A Telco Protocol Could Be Key To Cable Home Net Management

Stephane Bourque, CEO, Incognito

Stephane Bourque, CEO, Incognito

May 25, 2010 – North American cable operators may soon find themselves moving into uncharted telco tech territory as they embrace more IP-centric services and the need to configure and manage devices over premises networks.

MSOs in other parts of the world are encountering DOCSIS modems and WiMAX gateways that incorporate the device management capabilities of the Broadband Forum’s TR-069 protocol rather than relying on DOCSIS alone for these complex tasks. For example, although the media access control (MAC) mechanisms built into WiMAX are based on the DOCSIS MAC, TR-069, now a part of the over-the-air device management specifications issued by the WiMAX Forum, is commonly available in fixed wireless gateways being deployed by WiMAX providers in many parts of the world.

One bellwether as to the imminence of TR-069 as a potential premises device management mechanism for the cable industry is Incognito Software’s introduction of an Auto-Configuration Server (ACS) enhancement to its widely deployed DOCSIS-based Broadband Command Center (BCC) provisioning system. The ACS, as a component of the TR-O69 specifications, is in wide use over DSL networks, especially as IPTV providers offer whole-home integrated device management as part of their value proposition to subscribers.

Also known as the CPE Wide Area Network Management Protocol (CWMP), the specifications provide an application layer protocol for remote management of devices through the ACS. Capabilities include dynamic configuration for adjusting device functions to new enhancements or specific end user needs and monitoring functions that facilitate trouble shooting and data collection.

Incognito has integrated the ACS capability into its BCC in response to cable operators’ requests for help as they discover gateways and modems they want to deploy are designed to be configured not only through DOCSIS at the physical provisioning layer but through TR-069 at the application layer for device management, notes Incognito CEO Stephane Bourque. “Traditionally TR-069 has been used mainly for DSL providers, but now we’re seeing the protocol adopted by other types of vendors,” Bourque says.

“Operators are coming into contact with these devices, but they typically have no knowledge of the Broadband Forum and no ACS capabilities at hand,” he adds. “So they’re coming to provisioning vendors and asking what to do with devices that speak a different language. This has prodded us to create an ACS and offer it as part of a single provisioning platform through our BCC.”

TR-069 is starting to appear in DOCSIS 3.0 modems in Japan, Bourque says. And it’s starting to show up in DOCSIS-compliant customer premises equipment (CPE) designed for commercial services, where the first instances of usage in the U.S. are likely to appear.

“Commercial users expect operators to manage the configuration of their devices, so we’re seeing devices that incorporate TR-069 for this market and operator demand for the required provisioning capabilities,” Bourque says.

TR-069, adopted when the Broadband Forum was the DSL Forum, has been embraced by the Home Gateway Initiative (see Screenplays, December 2007, p. 28) and the Digital Video Broadcasting group as well as the WiMAX Forum for remote management of devices, but, until recently, it was not in wide use. IPTV and higher bandwidth over DSL enabling more sophisticated CPE devices in the home and businesses have significantly changed the pace of adoption worldwide.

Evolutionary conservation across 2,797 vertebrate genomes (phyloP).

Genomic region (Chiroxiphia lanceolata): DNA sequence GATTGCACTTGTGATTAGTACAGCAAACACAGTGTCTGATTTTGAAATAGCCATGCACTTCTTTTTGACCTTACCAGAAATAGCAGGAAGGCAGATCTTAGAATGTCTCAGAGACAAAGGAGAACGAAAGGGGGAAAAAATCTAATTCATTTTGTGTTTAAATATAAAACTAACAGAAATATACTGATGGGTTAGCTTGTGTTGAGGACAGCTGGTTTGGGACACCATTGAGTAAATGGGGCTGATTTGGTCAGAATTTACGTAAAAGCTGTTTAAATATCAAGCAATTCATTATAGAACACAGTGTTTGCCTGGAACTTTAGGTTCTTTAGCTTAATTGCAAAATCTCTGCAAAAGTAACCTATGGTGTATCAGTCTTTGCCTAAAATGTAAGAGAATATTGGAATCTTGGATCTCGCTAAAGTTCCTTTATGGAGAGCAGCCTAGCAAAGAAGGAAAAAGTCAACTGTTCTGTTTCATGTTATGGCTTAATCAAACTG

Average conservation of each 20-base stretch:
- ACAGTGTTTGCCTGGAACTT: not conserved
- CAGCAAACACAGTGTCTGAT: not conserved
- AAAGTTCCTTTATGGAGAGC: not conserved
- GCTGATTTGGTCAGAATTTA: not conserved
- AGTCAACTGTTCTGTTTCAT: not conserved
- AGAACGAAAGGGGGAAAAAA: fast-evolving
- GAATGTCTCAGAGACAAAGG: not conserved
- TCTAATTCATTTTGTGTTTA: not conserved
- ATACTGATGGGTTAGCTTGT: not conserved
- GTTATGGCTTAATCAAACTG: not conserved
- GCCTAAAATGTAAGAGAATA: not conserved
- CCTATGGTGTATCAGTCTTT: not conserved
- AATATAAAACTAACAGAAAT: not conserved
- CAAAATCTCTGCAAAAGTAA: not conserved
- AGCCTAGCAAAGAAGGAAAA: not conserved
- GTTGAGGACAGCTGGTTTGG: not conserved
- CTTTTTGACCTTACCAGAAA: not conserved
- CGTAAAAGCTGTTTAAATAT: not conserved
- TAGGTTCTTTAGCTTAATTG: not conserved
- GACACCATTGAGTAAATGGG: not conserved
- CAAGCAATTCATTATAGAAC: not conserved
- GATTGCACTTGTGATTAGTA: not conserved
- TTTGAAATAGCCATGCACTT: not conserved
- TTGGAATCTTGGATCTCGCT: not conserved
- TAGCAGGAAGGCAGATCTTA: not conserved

“People in cable are starting to realize that TR-069 goes way beyond what DOCSIS can do when it comes to configuring and managing CPE devices,” Bourque says. “It gives manufacturers support for building new types of devices, such as surveillance systems that can be remotely managed, new types of set-top boxes and gateways.”

The Incognito BCC enhancement allows operators to provision DOCSIS at the physical layer in the usual way and then, when a device equipped for configuration via TR-069 requests activation commands from an ACS, the BCC automatically activates the processes through its ACS component. Because DOCSIS supports DHCP (Dynamic Host Configuration Protocol) and DHCP sets up the communication for a device to request ACS support, any DOCSIS compliant device that also is equipped with TR-069 functionality is going to ping an operator for an ACS connection and won’t work without it.

“The operator will manage the device using the manufacturer’s user interface,” Bourque explains. “If, for example, a subscriber calls the cable operator and says their phone’s not working, if it’s device related, we can see where the problem lies so that the operator can remotely get it up and running.”

As service providers seek to enhance the value of their services through whole home networking management, thereby alleviating consumers and commercial customers of the complexities of connecting and configuring their devices over the network, the robust capabilities of TR-069 are becoming important to service differentiation, especially as cable moves in the direction of adding IPTV to its broadband service portfolio.

“TR-069 is really designed to give operators access behind the residential terminal,” Bourque notes. “They can manage access points, firewalls, monitor performance, configure voice on residential gateways, set-tops, etc. – essentially everything cable operators have been wanting to do in home networking management.”